Stand Your Ground and the Pennsylvania Castle Doctrine – Your right to self-defense
Criminal, Firearms, Individual | January 3, 2013
Recently, there has been quite a lot of talk in the news about gun rights. With all the talk about what the law might be someday, I thought it would be a good idea to address what the law of Pennsylvania actually is, right now, concerning the right to defend oneself. Below is a brief synopsis of Pennsylvania’s “Castle Doctrine” laws. This phrase borrows its name from the well-known saying that your “home is your castle.” When not at home, other laws have been described as the “stand your ground” laws. Pennsylvania has laws for each of these.
First, do you have a right to defend yourself, no matter where you are? In Pennsylvania,
…the answer is “Yes.” Based on a law that went into effect at the end of June 2011, every Pennsylvanian has the right to use force against another person to protect themself against the use of unlawful force by another and if such action is immediately necessary to provide that protection.
Second, as a Pennsylvanian, you may use “deadly force” to protect yourself against death, serious bodily injury, kidnapping, or sexual intercourse by force or threat. Unless you provoked the other person to threaten you (seldom the case) you do not have to retreat from the other person, and can use deadly force in your own home or place of work. If at work, you only have to retreat from the use of deadly force if the other person is a co-worker, and only if it is completely safe to do so.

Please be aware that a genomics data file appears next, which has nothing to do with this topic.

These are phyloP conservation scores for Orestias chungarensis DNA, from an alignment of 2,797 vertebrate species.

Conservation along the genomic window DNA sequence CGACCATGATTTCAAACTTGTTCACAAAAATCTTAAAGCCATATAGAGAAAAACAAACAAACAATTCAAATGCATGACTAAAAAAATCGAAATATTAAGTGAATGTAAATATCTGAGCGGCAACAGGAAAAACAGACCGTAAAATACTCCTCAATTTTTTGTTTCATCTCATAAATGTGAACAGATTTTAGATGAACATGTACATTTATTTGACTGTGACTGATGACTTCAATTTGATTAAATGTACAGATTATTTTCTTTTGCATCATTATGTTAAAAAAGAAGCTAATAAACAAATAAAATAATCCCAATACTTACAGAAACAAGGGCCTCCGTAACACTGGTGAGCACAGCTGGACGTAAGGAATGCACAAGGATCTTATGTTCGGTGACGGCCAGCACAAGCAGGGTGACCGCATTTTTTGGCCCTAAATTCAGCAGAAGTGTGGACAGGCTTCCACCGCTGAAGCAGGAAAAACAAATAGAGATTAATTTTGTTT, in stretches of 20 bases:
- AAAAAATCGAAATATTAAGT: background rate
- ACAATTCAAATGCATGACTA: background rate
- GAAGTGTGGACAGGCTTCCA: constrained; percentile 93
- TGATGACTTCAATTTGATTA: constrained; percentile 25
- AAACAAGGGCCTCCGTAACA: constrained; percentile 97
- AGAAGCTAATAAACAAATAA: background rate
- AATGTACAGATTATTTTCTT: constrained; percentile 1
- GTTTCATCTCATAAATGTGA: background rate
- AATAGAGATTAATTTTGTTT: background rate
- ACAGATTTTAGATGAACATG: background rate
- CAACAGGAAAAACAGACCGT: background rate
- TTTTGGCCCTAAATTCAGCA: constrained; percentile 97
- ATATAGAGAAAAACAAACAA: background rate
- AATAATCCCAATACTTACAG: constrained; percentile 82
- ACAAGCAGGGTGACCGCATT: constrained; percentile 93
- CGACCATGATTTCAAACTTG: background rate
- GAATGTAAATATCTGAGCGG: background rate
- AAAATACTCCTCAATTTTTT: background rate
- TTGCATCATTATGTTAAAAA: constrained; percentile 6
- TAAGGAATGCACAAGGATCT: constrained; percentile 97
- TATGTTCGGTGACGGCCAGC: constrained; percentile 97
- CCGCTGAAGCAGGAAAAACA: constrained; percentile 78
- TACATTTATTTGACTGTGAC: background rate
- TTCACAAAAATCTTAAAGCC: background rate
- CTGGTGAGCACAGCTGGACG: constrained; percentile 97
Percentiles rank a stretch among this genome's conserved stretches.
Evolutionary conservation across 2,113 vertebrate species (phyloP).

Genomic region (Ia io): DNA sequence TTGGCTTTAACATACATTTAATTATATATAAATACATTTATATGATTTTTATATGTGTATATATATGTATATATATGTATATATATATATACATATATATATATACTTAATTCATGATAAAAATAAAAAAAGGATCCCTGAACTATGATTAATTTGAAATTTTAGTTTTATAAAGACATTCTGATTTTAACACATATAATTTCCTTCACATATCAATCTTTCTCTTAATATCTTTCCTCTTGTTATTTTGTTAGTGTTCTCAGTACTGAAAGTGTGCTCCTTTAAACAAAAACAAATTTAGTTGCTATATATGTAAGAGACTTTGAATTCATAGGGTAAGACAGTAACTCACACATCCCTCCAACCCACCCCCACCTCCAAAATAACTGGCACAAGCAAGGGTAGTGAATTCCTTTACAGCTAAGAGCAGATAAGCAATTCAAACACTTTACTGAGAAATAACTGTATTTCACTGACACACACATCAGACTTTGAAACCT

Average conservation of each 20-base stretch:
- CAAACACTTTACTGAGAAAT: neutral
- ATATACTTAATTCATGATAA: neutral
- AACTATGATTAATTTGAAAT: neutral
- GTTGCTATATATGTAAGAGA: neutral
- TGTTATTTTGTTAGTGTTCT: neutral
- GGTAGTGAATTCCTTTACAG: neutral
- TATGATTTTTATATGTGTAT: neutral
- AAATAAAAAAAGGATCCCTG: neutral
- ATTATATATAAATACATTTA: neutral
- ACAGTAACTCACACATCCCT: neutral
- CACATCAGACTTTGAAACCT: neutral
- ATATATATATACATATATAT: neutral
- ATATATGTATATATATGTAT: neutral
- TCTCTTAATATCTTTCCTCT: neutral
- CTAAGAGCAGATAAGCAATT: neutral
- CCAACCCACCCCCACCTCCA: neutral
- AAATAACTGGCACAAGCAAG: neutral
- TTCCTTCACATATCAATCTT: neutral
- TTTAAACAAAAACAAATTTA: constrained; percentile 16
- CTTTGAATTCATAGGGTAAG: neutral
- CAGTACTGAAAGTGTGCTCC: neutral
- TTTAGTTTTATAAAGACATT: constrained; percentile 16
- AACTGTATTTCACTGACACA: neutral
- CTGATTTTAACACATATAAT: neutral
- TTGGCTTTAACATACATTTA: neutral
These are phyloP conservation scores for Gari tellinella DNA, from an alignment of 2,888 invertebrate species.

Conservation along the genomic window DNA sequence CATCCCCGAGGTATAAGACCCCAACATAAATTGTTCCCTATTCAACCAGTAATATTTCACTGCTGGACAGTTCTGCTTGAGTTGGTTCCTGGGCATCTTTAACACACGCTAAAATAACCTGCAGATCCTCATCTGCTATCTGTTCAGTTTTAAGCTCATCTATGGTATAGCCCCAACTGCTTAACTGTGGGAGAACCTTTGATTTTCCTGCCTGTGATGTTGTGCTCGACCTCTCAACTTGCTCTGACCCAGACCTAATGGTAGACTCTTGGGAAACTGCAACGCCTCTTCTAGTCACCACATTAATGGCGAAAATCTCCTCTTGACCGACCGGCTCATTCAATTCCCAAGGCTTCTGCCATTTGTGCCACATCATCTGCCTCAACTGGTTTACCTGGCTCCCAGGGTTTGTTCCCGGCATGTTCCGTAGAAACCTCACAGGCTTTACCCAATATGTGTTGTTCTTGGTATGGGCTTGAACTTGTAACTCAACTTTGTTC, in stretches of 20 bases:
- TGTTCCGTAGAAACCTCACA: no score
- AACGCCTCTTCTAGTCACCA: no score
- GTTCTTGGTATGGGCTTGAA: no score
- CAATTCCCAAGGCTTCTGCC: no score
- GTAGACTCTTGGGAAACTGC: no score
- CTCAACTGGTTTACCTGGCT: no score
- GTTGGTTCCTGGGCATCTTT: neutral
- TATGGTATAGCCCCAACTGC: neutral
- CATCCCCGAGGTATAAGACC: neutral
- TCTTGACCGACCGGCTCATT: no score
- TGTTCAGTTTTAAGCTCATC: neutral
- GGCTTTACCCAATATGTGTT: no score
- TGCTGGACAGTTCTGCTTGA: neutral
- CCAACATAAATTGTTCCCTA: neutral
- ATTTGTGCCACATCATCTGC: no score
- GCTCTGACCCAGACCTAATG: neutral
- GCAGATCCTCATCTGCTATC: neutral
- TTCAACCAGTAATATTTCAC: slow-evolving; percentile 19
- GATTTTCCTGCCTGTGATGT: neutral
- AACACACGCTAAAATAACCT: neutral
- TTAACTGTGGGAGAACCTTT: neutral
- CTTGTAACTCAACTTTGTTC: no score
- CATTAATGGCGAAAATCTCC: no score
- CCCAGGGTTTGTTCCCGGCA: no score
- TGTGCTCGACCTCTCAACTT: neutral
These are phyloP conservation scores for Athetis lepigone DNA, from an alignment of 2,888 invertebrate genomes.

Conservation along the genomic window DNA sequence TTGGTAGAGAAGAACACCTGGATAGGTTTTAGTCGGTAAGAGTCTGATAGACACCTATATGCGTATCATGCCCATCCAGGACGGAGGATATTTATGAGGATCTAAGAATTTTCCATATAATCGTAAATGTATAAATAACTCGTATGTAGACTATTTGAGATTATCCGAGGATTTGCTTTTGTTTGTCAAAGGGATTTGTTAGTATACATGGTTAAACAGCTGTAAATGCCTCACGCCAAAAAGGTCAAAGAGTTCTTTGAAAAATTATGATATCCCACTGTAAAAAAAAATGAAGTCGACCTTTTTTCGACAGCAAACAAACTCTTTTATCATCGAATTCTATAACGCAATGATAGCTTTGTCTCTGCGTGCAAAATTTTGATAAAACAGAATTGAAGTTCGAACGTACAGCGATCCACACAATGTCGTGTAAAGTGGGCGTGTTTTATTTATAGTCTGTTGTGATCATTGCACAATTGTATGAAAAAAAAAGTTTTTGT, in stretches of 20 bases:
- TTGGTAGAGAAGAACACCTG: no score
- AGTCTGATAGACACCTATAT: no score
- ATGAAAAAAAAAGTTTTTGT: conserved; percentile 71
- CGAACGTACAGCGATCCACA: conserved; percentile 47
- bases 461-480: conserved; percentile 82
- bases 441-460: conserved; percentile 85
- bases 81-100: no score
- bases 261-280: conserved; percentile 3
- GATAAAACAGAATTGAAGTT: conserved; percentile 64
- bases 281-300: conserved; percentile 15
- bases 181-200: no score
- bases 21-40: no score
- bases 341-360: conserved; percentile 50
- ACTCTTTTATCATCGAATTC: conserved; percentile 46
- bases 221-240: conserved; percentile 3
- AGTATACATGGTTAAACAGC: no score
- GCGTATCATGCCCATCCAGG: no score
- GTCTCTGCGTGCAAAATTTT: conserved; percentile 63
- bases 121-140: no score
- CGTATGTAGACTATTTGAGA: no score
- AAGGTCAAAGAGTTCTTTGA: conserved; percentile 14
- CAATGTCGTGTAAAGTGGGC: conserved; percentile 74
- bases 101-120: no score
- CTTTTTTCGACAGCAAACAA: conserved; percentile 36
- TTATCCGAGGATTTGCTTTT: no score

Of course, if you are not at home or at work, say, at the store or in town, then you must retreat if you can do so with complete safety, but if not, then you may use deadly force against another to protect yourself against the type of harms listed above. Again, when you have a duty to retreat, such as when you are out in public, you only have to do so if you can retreat with complete safety. If not, you may stand your ground and defend yourself even to the point of using deadly force to stop your own death, serious bodily injury, kidnapping, or rape by force or threat.
While there are some additional provisions, including that you cannot use deadly force against police officers performing their lawful duties, or while you are committing a crime, etc., those exceptions will not affect most law-abiding citizens who are only seeking to protect themselves from the types of harm, listed above.
If you have any questions about the use of force, including deadly force in Pennsylvania, or if you have been charged with criminal law violations in Pennsylvania, please contact one of our criminal law attorneys at Menges & McLaughlin, P.C. today.